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Beginners / Re: CREE LED, current limited?
« Last post by Belrmar on Today at 06:58:59 AM »

For people experienced with such LEDs, does this sound like a defect (or a zapped LED, though I was careful with ESD band and all), or does the LED need to warm up to its 85C operating temp? Anyway, it seems odd to a power LED newb.

LED's as all diodes , when they get warmer their foward voltage decreases, so it may be a problem with the supply that can't get enough voltage to push 400ma acros your LED
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The data sheet does not seems to specify that 6 volt range.

http://www.ti.com/lit/ds/symlink/ne5532.pdf

still i checked with 6 volt supply and 1 volt input gives output of 1.423 volts.

regarding common mode voltage limit
where in the data sheet has it been mentioned or is there any way to see it.

i tried inputting 0.770 voltage but the output goes high (5 volt output with 6 volt supply)

anything less than 1.2 volt to 0.770 volt the output is is 1.423.... volt..


The opamp you are using is not a rail to rail opamp , so each time you get close to some of the rails it will either output something larger or either go crazy, try doing the same with a split supply, maybe 2 9v batteryes or a fully charged 2s lipo
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Synchronous, time-triggered design will solve most problems of the asynchronous design.
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+1

If you have a complex project, adding more CPUs makes it more complex, never simpler. The only time to consider multiple CPUs is when you have maxed out the CPU package, you have physical separation or need electrical isolation.

The complexity required for reliable comms is often underestimated and can be a nightmare to debug if done poorly. There can be a significant overhead of comms processing, unless you have a very strong logical separation between functions.

I think in nearly the projects I have worked on where multiple CPUs were used, the lesson was always "next time we design this with a single CPU..."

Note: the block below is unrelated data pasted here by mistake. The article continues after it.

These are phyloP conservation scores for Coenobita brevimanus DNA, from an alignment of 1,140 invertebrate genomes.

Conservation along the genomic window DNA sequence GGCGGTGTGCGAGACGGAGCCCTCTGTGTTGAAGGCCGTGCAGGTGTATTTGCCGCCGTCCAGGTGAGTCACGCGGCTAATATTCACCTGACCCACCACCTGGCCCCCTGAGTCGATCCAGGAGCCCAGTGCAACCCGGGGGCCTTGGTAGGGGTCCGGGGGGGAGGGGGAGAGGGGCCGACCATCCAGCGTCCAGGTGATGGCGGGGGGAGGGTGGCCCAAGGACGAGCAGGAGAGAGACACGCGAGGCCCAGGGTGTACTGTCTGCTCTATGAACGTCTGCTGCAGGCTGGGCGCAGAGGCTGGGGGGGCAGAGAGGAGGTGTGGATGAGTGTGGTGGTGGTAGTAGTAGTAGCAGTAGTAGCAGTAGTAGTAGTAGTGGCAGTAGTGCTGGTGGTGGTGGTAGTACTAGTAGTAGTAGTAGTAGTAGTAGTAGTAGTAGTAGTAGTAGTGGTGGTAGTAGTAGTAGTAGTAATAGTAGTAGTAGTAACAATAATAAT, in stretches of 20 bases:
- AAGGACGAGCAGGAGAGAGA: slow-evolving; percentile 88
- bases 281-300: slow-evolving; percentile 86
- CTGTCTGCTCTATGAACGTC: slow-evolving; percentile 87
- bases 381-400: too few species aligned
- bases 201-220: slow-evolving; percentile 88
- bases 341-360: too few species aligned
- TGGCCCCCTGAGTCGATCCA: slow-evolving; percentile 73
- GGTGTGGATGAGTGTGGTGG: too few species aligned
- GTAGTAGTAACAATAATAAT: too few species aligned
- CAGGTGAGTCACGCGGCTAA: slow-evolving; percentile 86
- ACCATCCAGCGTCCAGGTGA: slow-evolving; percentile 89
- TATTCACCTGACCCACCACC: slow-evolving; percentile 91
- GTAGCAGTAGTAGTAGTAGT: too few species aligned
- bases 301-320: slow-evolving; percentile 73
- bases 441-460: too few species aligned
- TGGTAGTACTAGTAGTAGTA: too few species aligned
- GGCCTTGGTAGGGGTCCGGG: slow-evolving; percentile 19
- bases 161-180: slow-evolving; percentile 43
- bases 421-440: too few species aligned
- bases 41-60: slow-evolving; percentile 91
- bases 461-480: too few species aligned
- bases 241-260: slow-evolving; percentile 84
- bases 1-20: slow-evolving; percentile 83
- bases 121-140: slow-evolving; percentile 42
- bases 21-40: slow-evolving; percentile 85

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You might be able to get two crystals separated by a few tens of hertz, mix their outputs, and get a nice low frequency out. The timing accuracy won't be great, but it would be pretty easy to do with discretes.

It will not work. Crystals happen to drift, one could drift faster than another. Could be so that one day clock is running 2x faster and another it is running 20x slower  :-DD
That would be like the compass of Cpt. Jack Sparrow. Hmm... Peanuts.

What about quartz oscillator... A hourglass with electromechanical motor to turn it over.
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While sacrificing accuracy compared to a crystal, a few automotive clocks used a pendulum oscillator, this was a ring with a magnet attached at 1 point, it had 2 drive coils and 1 sense coil, and a restoring spring.

When the magnet went past the sense coil in 1 direction it gave a positive pulse, in the other a negative pulse, which drove the transistors operating the drive coils which gave it a small kick to keep it moving.

I have only repaired 5-6 of these in the past, however almost all of them operated at 2 Hz, 
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Test Equipment / U1461A Question
« Last post by jonkers on Today at 06:49:46 AM »
Hello all. 

I am an I&E Tech and am in the need of a new IR tester.  I currently have a U1282A and i find the bluetooth connection with my phone super handy.

So i was looking at the U1461a but i came across the thread (http://www.eevblog.com/forum/testgear/fluke-289-defective-or-not/msg1424474/#msg1424474) where blueskull was having some issues with firmware bugs and voltage issues.

Was wondering if this was an isolated case or if it is an issue with the meter?  All of the reviews i have read seem to be very positive.

Thanks.

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You might be able to get two crystals separated by a few tens of hertz, mix their outputs, and get a nice low frequency out. The timing accuracy won't be great, but it would be pretty easy to do with discretes.

It will not work. Crystals happen to drift, one could drift faster than another. Could be so that one day clock is running 2x faster and another it is running 20x slower  :-DD
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A year or so ago, we had a talk given by one of our ACMA compliance officers (i think one of about 4 for Australia!), re cell phone jammers - they (ACMA)  are really are clamping down, cinemas and Taxi drivers seem to be some of the common places.
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Quote
If you've already got the circuit, then how about replacing the TIP122 with a suitable MOSFET, such as IRFB3806, IRFZ44Z, IRLB8748, IRLB8721, TK30E06N1, NTD4815N-35G? No other modifications are necessary.

Impossible to remove without destroying the board.  Thanks for the tip though (pardon the pun).
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